Jerome Short, Ph.D.

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Current research - Fall 2019.

Thank you for signing up for the 7 credit online study "Exercise, Sleep, and Psychological Health." A research team member will contact you to give you a link to the first survey and directions. 29 days total. Three surveys (up to 60 minutes each) on Day 1, Day 15, and Day 29. Two brief online surveys (up to 15 minutes each) of exercise, sleep, mood, and self-perceptions in the morning and evening for 8 days while you wear an actigraph on your wrist during Days 2 to 9.

Detailed Description: This is a study of the psychological effects of daily exercise and sleep that starts with a 60 minute survey online on day 1, has 2 online surveys in the morning and night (days 2 to 9) of 10 to 15 minutes each while you wear an actigraph (like a smartwatch) on your wrist, and ends with a 60 minute online survey on day 15 and day 29. I will loan you an actigraph to wear.

My current doctoral student advisees are Diane Lameira and Eleanor Jones. We are doing online studies on physical exercise, sleep, mood, and psychological functioning; help-seeking.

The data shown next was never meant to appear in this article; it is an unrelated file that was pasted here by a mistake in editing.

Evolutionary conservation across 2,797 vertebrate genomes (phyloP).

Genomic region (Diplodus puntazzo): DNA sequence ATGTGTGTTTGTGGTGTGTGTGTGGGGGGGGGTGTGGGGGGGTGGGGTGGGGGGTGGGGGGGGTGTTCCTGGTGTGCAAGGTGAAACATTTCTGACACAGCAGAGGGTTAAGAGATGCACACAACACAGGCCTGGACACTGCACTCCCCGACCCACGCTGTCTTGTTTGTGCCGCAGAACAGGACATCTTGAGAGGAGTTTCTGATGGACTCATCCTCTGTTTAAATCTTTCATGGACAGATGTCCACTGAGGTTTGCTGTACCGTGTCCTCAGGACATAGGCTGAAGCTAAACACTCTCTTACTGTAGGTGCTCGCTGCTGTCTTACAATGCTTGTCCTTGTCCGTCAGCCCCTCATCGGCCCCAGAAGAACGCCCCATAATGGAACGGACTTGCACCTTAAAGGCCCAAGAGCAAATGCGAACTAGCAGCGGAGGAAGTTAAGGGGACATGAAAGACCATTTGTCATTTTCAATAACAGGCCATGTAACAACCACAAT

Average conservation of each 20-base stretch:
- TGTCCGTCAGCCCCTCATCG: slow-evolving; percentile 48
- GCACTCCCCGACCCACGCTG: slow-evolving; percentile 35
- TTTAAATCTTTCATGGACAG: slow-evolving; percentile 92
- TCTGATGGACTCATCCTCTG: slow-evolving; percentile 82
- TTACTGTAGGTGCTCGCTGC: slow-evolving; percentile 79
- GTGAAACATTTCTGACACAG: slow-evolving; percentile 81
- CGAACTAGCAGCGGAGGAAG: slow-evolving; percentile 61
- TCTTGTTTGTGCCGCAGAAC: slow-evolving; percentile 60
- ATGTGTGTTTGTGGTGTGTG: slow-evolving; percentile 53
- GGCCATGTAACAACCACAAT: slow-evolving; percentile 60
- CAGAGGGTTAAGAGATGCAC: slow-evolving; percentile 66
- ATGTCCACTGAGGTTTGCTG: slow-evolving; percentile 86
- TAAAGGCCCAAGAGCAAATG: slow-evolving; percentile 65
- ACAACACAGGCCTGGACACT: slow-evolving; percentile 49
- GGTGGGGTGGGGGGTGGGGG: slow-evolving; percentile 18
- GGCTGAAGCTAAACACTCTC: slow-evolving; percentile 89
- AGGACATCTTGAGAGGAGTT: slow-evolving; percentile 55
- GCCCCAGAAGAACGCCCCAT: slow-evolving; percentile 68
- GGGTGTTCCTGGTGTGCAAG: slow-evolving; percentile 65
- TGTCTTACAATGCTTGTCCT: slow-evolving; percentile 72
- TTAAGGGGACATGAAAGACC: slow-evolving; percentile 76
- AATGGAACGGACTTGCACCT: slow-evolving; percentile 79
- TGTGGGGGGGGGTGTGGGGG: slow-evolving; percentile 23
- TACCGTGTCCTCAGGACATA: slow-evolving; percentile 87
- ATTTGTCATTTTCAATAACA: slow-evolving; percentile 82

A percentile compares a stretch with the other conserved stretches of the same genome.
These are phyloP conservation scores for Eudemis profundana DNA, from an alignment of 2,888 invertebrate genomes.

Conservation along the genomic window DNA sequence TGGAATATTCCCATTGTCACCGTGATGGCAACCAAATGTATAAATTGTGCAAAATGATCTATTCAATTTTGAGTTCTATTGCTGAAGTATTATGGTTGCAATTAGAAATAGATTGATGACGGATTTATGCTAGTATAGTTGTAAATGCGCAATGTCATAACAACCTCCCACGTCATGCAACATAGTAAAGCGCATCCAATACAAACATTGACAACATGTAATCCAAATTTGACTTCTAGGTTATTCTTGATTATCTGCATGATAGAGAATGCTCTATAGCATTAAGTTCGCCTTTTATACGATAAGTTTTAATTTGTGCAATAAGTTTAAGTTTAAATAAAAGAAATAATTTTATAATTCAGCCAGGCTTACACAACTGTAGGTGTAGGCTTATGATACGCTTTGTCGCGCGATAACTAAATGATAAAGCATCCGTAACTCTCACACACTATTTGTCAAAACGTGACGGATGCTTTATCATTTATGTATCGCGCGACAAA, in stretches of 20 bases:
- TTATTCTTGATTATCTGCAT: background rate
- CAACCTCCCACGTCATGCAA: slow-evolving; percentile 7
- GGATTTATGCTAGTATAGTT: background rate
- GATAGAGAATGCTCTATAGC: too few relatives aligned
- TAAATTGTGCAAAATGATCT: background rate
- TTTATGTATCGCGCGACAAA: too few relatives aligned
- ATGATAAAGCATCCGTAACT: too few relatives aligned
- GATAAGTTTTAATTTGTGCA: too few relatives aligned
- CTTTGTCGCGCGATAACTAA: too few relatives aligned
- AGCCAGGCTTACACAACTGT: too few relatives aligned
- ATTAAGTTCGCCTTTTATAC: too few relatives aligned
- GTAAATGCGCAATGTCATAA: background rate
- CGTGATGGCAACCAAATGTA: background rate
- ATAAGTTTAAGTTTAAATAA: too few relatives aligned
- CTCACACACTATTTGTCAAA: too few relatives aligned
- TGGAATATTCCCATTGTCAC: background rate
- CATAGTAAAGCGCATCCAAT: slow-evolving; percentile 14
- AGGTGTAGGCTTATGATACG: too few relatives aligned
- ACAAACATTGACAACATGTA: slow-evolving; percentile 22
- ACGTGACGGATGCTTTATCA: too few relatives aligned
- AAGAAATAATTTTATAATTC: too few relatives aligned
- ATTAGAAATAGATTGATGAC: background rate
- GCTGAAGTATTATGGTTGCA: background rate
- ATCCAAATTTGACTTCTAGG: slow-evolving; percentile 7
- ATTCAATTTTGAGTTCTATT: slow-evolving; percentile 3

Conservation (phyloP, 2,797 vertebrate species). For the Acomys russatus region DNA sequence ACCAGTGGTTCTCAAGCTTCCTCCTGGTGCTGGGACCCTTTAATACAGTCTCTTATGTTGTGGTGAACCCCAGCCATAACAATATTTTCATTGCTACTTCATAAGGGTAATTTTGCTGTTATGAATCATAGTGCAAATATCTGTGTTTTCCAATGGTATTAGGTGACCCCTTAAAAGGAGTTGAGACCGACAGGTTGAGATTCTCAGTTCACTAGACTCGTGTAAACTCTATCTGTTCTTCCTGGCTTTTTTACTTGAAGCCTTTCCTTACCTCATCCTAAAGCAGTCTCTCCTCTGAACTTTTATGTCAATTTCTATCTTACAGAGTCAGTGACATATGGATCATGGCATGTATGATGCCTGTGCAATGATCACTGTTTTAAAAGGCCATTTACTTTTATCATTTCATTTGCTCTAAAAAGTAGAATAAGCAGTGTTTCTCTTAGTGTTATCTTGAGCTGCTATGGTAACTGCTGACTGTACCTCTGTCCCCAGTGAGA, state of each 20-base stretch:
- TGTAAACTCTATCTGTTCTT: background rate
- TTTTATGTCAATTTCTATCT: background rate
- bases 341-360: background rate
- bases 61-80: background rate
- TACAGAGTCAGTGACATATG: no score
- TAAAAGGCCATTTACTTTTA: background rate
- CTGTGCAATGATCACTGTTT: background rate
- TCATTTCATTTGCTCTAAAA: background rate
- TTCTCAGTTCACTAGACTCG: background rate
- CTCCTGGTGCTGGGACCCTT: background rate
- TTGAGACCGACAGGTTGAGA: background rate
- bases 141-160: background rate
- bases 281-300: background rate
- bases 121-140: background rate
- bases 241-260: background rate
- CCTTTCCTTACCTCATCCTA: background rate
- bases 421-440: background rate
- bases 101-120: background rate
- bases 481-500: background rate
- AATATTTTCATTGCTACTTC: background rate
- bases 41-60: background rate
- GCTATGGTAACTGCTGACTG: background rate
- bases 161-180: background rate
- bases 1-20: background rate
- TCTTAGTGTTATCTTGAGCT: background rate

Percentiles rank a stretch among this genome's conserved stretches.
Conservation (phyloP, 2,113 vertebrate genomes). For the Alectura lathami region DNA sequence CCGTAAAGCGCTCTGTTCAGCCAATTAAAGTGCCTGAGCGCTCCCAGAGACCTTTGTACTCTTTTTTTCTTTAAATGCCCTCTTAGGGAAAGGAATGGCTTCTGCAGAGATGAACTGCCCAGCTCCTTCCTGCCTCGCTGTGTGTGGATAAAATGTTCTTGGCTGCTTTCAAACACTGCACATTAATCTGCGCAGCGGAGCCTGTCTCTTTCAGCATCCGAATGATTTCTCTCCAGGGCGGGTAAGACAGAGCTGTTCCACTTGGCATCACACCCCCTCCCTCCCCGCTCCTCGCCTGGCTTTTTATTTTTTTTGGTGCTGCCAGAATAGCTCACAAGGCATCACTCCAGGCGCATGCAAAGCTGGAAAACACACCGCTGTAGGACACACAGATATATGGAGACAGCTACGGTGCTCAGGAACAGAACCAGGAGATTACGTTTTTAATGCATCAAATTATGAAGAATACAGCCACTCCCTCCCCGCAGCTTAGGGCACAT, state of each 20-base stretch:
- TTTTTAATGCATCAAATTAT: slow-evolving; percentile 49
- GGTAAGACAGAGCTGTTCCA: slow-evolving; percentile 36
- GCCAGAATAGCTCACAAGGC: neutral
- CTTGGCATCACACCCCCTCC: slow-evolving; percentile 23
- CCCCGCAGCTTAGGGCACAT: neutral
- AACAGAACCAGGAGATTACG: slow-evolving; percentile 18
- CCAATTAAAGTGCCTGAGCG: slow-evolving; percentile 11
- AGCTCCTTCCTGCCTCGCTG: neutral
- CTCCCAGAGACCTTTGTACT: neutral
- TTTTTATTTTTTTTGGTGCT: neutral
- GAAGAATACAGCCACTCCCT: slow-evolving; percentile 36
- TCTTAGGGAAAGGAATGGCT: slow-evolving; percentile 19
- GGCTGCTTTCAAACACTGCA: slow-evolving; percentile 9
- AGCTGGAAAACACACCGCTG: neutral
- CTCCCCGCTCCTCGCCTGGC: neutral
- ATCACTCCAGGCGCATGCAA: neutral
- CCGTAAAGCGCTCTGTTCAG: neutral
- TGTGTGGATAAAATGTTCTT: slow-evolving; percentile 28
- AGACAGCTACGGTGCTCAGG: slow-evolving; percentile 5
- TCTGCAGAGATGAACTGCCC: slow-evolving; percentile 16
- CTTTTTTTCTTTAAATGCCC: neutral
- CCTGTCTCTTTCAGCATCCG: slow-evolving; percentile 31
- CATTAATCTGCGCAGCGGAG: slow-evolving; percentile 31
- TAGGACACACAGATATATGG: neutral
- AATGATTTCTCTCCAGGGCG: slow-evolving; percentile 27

August 2019 to May 2020. Exercise, Sleep, and Psychological Health. An examination of how exercise, sleep, and psychological health influence each other.

September 2018 to September 2019. Evaluation of Positive Psychology Interventions to Increase Well-Being; College Students' and Older Adults' psychological and physical exercises, help-seeking, mood, and self-perceptions. Meta-analysis of the effectiveness of brief well-being interventions that enhance optimism, gratitude, visualization, and other indicators of psychological health.

Recently completed dissertations conducted by my advisees: Well-being in middle and late adolescence: The role of life events and grit (Kyla Machell); The role of negative cognitions in depression, functional limitations, and activity in older adults (Diane Wagner); Roommate relationships as predictors of college students' psychological adjustment (Sarah Erb); African-Americans' help-seeking (Karen Bagley); Asian-Americans help-seeking (Stephanie Wong); Asian-Americans' substance use (Susan Han); Secular and religious coping by young adults with eating disorders (Lauren Christensen); Secular and religious coping by mothers of children with cancer (Sarah Hall); and Mother's psychological adjustment to children's ADHD (Lucy Leibowitz).